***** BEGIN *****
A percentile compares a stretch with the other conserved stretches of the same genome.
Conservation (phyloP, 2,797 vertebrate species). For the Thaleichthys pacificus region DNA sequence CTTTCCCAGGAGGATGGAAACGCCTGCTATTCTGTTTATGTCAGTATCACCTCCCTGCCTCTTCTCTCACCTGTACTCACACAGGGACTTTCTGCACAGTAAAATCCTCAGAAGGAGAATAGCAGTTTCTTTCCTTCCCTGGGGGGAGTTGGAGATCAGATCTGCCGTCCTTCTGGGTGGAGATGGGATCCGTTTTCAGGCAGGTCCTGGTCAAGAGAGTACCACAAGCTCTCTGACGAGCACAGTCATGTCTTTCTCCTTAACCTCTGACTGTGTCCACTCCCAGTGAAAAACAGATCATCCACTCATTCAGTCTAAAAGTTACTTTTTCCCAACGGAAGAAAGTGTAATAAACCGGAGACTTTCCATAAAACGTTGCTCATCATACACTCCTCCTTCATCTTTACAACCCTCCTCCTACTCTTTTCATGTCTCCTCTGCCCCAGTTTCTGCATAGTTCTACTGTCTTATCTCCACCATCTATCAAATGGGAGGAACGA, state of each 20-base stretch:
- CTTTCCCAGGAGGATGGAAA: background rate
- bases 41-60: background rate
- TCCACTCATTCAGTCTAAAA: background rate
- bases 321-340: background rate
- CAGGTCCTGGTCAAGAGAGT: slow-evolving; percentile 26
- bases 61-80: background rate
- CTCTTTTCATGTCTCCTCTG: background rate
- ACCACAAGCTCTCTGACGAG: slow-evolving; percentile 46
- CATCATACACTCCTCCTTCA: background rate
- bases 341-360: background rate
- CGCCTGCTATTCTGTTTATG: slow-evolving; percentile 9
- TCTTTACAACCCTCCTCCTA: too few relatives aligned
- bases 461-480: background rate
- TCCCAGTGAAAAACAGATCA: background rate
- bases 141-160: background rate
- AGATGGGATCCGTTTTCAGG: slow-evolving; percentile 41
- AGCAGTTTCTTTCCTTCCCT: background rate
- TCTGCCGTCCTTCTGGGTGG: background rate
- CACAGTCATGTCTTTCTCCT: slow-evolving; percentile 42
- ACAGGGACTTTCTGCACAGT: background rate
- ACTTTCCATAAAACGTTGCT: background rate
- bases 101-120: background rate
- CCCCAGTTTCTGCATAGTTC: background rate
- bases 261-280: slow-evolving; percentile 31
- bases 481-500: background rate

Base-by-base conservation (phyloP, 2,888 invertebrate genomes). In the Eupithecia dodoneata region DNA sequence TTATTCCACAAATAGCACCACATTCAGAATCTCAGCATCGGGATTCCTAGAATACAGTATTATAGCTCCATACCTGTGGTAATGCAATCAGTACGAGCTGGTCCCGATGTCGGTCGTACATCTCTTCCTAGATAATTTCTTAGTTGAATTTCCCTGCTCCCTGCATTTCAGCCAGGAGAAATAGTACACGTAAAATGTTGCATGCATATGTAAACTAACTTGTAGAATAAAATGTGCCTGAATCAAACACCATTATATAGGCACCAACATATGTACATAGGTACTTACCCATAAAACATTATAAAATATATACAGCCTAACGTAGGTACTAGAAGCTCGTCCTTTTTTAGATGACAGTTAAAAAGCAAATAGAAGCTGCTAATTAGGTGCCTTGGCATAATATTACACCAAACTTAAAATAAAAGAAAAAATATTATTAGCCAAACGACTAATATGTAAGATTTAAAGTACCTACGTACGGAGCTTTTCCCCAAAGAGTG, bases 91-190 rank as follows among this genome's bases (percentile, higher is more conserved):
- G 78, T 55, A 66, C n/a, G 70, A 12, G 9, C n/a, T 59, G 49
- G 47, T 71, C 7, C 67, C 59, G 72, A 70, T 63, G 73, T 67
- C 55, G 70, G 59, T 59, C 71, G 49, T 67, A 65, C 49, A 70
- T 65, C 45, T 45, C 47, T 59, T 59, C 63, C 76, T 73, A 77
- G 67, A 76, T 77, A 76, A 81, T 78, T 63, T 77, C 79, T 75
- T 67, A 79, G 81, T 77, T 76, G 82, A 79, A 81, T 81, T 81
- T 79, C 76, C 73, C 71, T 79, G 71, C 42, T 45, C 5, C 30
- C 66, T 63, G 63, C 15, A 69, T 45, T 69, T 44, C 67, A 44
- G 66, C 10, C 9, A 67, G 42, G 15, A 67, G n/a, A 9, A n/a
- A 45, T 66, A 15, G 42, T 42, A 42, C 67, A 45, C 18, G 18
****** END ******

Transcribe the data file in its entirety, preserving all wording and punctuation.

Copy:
A percentile compares a stretch with the other conserved stretches of the same genome.
Conservation (phyloP, 2,797 vertebrate species). For the Thaleichthys pacificus region DNA sequence CTTTCCCAGGAGGATGGAAACGCCTGCTATTCTGTTTATGTCAGTATCACCTCCCTGCCTCTTCTCTCACCTGTACTCACACAGGGACTTTCTGCACAGTAAAATCCTCAGAAGGAGAATAGCAGTTTCTTTCCTTCCCTGGGGGGAGTTGGAGATCAGATCTGCCGTCCTTCTGGGTGGAGATGGGATCCGTTTTCAGGCAGGTCCTGGTCAAGAGAGTACCACAAGCTCTCTGACGAGCACAGTCATGTCTTTCTCCTTAACCTCTGACTGTGTCCACTCCCAGTGAAAAACAGATCATCCACTCATTCAGTCTAAAAGTTACTTTTTCCCAACGGAAGAAAGTGTAATAAACCGGAGACTTTCCATAAAACGTTGCTCATCATACACTCCTCCTTCATCTTTACAACCCTCCTCCTACTCTTTTCATGTCTCCTCTGCCCCAGTTTCTGCATAGTTCTACTGTCTTATCTCCACCATCTATCAAATGGGAGGAACGA, state of each 20-base stretch:
- CTTTCCCAGGAGGATGGAAA: background rate
- bases 41-60: background rate
- TCCACTCATTCAGTCTAAAA: background rate
- bases 321-340: background rate
- CAGGTCCTGGTCAAGAGAGT: slow-evolving; percentile 26
- bases 61-80: background rate
- CTCTTTTCATGTCTCCTCTG: background rate
- ACCACAAGCTCTCTGACGAG: slow-evolving; percentile 46
- CATCATACACTCCTCCTTCA: background rate
- bases 341-360: background rate
- CGCCTGCTATTCTGTTTATG: slow-evolving; percentile 9
- TCTTTACAACCCTCCTCCTA: too few relatives aligned
- bases 461-480: background rate
- TCCCAGTGAAAAACAGATCA: background rate
- bases 141-160: background rate
- AGATGGGATCCGTTTTCAGG: slow-evolving; percentile 41
- AGCAGTTTCTTTCCTTCCCT: background rate
- TCTGCCGTCCTTCTGGGTGG: background rate
- CACAGTCATGTCTTTCTCCT: slow-evolving; percentile 42
- ACAGGGACTTTCTGCACAGT: background rate
- ACTTTCCATAAAACGTTGCT: background rate
- bases 101-120: background rate
- CCCCAGTTTCTGCATAGTTC: background rate
- bases 261-280: slow-evolving; percentile 31
- bases 481-500: background rate

Base-by-base conservation (phyloP, 2,888 invertebrate genomes). In the Eupithecia dodoneata region DNA sequence TTATTCCACAAATAGCACCACATTCAGAATCTCAGCATCGGGATTCCTAGAATACAGTATTATAGCTCCATACCTGTGGTAATGCAATCAGTACGAGCTGGTCCCGATGTCGGTCGTACATCTCTTCCTAGATAATTTCTTAGTTGAATTTCCCTGCTCCCTGCATTTCAGCCAGGAGAAATAGTACACGTAAAATGTTGCATGCATATGTAAACTAACTTGTAGAATAAAATGTGCCTGAATCAAACACCATTATATAGGCACCAACATATGTACATAGGTACTTACCCATAAAACATTATAAAATATATACAGCCTAACGTAGGTACTAGAAGCTCGTCCTTTTTTAGATGACAGTTAAAAAGCAAATAGAAGCTGCTAATTAGGTGCCTTGGCATAATATTACACCAAACTTAAAATAAAAGAAAAAATATTATTAGCCAAACGACTAATATGTAAGATTTAAAGTACCTACGTACGGAGCTTTTCCCCAAAGAGTG, bases 91-190 rank as follows among this genome's bases (percentile, higher is more conserved):
- G 78, T 55, A 66, C n/a, G 70, A 12, G 9, C n/a, T 59, G 49
- G 47, T 71, C 7, C 67, C 59, G 72, A 70, T 63, G 73, T 67
- C 55, G 70, G 59, T 59, C 71, G 49, T 67, A 65, C 49, A 70
- T 65, C 45, T 45, C 47, T 59, T 59, C 63, C 76, T 73, A 77
- G 67, A 76, T 77, A 76, A 81, T 78, T 63, T 77, C 79, T 75
- T 67, A 79, G 81, T 77, T 76, G 82, A 79, A 81, T 81, T 81
- T 79, C 76, C 73, C 71, T 79, G 71, C 42, T 45, C 5, C 30
- C 66, T 63, G 63, C 15, A 69, T 45, T 69, T 44, C 67, A 44
- G 66, C 10, C 9, A 67, G 42, G 15, A 67, G n/a, A 9, A n/a
- A 45, T 66, A 15, G 42, T 42, A 42, C 67, A 45, C 18, G 18